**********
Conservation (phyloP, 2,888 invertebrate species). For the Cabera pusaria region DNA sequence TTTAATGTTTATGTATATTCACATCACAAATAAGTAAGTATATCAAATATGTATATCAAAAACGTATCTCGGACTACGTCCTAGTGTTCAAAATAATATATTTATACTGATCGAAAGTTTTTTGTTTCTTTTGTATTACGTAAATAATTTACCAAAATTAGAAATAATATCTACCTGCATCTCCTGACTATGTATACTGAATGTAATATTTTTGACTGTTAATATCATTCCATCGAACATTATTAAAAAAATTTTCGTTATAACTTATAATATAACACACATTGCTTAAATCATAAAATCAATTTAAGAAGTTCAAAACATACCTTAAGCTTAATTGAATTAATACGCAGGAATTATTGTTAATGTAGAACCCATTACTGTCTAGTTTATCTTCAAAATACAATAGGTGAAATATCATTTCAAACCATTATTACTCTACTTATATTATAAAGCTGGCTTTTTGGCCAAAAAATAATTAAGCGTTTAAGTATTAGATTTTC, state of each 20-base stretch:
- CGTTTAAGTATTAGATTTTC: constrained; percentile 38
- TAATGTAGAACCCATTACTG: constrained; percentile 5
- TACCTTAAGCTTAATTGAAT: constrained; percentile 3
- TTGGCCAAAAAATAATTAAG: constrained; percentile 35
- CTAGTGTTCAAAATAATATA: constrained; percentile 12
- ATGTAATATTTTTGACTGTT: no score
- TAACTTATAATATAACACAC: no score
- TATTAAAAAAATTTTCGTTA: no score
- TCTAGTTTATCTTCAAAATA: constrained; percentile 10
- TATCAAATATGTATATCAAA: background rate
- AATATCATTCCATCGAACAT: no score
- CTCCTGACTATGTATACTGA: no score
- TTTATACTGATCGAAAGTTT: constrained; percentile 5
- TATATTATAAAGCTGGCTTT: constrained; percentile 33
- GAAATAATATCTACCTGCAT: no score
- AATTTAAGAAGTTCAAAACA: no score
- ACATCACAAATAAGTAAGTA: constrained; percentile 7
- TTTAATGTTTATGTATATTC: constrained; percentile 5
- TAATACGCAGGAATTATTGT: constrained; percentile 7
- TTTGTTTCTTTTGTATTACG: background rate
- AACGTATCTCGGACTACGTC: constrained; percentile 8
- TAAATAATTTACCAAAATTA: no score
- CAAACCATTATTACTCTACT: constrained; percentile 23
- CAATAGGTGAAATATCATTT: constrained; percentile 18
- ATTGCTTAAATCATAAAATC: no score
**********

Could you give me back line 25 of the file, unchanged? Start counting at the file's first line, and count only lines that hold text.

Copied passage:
- CAATAGGTGAAATATCATTT: constrained; percentile 18